A Bird in the Hand is Worth Two in the Ambush
You have probably heard these sayings a time or two: “Nice guys finish last.” “The early bird catches the worm.” “He who laughs last, laughs best.” These familiar idioms could all be associated with running a successful ambush marketing campaign.
Ambush marketing is a marketing campaign that occurs around a public event, typically a major sporting event, and involves circumventing payment of a sponsorship fee. Many companies pay hundreds of thousands of dollars to sponsor an event, the primary benefit of which is exclusive advertising rights before a large, captive audience. Sports Marketing experts Simon Chadwick & Nicholas Burton, of the Centre for the International Business of Sport located at the Coventry University Business School in the United Kingdom, estimate the amount spent on exclusive sponsorships last year at $43.5 billion dollars (billion with a B). Ambush marketing occurs when competing companies promote their brands despite the fact that another company has paid to market their brand as an official event sponsor. Venue and event owners are left scrambling to come up with an effective deterrent in response.
Here are a few noteworthy examples. During the 1992 Summer Olympics, American Express Co. (“AMEX”) ran a television commercial showing scenes of Barcelona, Spain, the host city that year with a message that said “You don’t need a visa” to visit Spain. Visa was the official sponsor, and while Visa complained, AMEX declared that the commercials were not referring to the Olympics, and were not an attempt to ambush Visa’s marketing efforts. Visa took no official action.
In 1996, at the Summer Olympics in Atlanta, Georgia, British sprinter Linford Christie wore contact lenses bearing the Puma logo at a press conference held before the 100 meters final. Reebok had paid $40 million to be the official sponsor of the games.
At the 2006 World Cup games, fans of the team from Netherlands sported orange lederhosen which had been provided by Bavaria Brewery. Stadium officials responded by forcing those wearing the brightly-colored trousers to remove them if they wanted to be permitted inside the stadium. Budweiser was the official beer.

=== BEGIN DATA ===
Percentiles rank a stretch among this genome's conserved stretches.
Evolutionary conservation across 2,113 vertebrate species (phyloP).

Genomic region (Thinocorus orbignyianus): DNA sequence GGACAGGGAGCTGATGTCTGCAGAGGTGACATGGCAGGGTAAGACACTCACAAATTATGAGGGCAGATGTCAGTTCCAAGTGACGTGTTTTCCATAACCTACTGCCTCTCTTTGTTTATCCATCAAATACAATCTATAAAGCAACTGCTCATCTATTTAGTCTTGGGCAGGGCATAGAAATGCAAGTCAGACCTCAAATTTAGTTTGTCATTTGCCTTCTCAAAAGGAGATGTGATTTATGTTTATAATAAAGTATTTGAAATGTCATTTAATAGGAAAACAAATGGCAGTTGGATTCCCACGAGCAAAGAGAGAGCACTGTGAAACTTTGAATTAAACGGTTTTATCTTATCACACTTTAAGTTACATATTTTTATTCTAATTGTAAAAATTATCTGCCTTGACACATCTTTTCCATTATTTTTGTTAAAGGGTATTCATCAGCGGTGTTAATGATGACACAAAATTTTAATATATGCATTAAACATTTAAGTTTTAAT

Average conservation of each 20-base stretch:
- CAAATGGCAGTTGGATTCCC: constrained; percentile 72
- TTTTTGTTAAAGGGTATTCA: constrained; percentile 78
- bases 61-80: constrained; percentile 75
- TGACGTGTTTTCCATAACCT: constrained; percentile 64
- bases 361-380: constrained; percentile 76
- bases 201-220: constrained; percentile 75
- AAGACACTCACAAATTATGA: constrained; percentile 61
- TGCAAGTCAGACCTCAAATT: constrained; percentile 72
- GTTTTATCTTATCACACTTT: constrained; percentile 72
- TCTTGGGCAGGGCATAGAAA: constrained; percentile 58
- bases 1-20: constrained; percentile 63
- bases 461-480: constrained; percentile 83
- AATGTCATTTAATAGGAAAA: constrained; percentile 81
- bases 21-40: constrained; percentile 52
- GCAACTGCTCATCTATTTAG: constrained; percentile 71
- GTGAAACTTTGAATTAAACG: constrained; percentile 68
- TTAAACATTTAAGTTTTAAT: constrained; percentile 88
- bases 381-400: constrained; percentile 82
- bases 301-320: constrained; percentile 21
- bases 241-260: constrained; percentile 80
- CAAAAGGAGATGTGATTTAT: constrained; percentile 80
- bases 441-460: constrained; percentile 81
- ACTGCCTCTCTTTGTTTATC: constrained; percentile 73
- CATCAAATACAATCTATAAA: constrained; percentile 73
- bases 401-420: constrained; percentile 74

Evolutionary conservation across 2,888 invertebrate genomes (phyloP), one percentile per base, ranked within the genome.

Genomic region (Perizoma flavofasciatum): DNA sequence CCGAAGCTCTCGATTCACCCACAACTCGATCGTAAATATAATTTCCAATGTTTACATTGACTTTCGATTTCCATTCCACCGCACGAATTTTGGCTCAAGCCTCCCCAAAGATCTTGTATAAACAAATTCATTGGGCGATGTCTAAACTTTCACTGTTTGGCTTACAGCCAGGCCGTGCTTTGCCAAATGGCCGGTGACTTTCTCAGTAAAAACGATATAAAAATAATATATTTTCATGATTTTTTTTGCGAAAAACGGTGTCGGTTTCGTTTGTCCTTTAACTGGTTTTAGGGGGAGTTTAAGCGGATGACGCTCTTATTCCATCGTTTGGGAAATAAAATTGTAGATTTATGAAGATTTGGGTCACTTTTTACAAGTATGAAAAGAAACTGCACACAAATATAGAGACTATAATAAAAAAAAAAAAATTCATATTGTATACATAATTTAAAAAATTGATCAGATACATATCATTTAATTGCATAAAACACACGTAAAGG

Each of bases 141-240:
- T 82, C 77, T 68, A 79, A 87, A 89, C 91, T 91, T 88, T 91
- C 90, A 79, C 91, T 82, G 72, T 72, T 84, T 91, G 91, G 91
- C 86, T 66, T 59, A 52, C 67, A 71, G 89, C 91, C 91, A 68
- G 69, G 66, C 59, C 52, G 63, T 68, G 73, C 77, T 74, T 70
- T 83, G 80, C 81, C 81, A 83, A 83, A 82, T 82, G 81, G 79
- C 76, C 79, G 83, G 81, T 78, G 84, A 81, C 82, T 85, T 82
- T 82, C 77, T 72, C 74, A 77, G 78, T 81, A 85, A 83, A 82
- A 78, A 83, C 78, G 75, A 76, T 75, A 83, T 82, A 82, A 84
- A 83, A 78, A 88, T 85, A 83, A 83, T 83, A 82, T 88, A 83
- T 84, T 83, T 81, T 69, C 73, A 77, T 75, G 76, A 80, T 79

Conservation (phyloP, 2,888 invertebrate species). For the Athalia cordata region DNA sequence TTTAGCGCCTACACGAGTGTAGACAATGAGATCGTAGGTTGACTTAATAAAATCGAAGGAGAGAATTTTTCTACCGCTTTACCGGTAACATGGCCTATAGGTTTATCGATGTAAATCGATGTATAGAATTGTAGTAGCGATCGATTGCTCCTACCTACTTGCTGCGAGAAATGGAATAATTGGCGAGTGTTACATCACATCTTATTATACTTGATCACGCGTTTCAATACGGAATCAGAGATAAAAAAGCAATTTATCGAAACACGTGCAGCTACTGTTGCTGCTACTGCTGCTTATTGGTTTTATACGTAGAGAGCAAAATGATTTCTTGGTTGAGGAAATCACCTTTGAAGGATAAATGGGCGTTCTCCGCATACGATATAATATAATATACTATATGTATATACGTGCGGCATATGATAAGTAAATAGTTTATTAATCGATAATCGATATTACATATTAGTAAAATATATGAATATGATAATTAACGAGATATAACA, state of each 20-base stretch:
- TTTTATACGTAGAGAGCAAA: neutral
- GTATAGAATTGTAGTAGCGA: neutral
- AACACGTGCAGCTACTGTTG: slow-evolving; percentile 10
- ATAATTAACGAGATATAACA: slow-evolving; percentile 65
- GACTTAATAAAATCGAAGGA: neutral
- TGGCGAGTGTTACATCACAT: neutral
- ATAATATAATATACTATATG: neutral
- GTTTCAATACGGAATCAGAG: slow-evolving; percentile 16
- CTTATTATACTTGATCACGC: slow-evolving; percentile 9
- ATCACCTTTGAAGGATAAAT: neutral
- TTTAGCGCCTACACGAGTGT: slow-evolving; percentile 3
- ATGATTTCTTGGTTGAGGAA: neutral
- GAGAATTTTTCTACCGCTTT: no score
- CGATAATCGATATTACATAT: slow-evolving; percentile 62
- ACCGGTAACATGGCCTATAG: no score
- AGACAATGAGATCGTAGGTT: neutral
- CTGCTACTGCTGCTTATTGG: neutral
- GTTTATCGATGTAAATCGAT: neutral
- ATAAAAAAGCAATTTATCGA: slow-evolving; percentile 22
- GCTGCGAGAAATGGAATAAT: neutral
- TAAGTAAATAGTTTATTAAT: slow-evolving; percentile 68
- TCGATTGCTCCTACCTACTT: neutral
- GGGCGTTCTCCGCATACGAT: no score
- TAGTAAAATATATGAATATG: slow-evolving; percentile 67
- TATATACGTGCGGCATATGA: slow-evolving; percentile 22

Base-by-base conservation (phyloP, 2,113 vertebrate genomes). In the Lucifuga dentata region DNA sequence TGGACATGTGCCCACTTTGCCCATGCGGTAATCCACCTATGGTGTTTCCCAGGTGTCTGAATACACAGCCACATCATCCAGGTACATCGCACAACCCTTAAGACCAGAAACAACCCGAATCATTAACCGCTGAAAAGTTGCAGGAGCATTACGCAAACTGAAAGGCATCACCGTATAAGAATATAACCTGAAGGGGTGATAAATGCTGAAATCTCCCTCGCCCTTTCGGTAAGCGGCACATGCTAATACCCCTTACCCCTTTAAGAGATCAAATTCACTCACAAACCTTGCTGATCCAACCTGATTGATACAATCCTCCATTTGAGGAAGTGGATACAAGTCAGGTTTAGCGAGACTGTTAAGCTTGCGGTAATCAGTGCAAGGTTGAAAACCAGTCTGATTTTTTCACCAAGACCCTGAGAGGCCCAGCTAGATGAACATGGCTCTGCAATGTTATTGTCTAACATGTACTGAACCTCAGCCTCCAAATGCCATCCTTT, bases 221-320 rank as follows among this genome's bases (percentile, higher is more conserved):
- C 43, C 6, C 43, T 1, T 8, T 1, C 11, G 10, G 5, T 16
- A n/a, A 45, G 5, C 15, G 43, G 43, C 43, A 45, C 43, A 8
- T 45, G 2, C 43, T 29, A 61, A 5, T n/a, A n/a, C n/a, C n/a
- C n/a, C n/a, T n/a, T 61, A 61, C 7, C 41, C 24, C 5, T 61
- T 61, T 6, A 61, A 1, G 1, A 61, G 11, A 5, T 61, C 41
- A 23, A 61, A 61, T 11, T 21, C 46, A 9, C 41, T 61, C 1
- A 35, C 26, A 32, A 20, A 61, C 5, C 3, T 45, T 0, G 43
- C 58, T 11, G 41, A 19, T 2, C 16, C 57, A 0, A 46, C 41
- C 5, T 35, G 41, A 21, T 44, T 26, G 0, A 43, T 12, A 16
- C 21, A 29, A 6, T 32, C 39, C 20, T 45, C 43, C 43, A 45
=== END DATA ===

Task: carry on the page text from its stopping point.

In November of 2009, Philadelphia Eagles tight end, Brent Celek raised his right knee in the end zone, in the familiar Captain Morgan stance following a touchdown reception, reportedly in exchange for a $10,000 donation to the Gridiron Greats charity fund that assists retired NFL players. Celek was not disciplined, but the NFL made it clear that any future tributes to “The Captain” would be penalized.
Most recently, during the World Cup match between Netherlands vs. Denmark on June 16th, Bavaria was at it again. During the match, nearly 40 Dutch women stripped out of the clothes they had worn into the stadium to reveal orange mini-dresses underneath. The mini dresses incorporated the color of the Dutch national team, but also bore a tiny logo identifying Bavaria brand beer. This would have been just fine were it not for the fact that Budweiser was the official beer of the games. The two ladies considered the leaders of the great orange mini-dress debacle were arrested by Johannesburg police and had their passports confiscated. ITV pundit Robbie Earle also lost his job when it was revealed that he had provided the tickets to the group (Mr. Earle contends that he was unaware of the ambush marketing scheme and did not profit from it in any way). Charges against the ladies have since been dropped, their passports were returned, and Bavaria has entered into a confidential settlement agreement with FIFA. While poor Mr. Earle may be unemployed, the "net" is still buzzing about Bavaria. In fact, that infamous orange dress was also made available for purchase on Bavaria’s website.
Now who has the last laugh?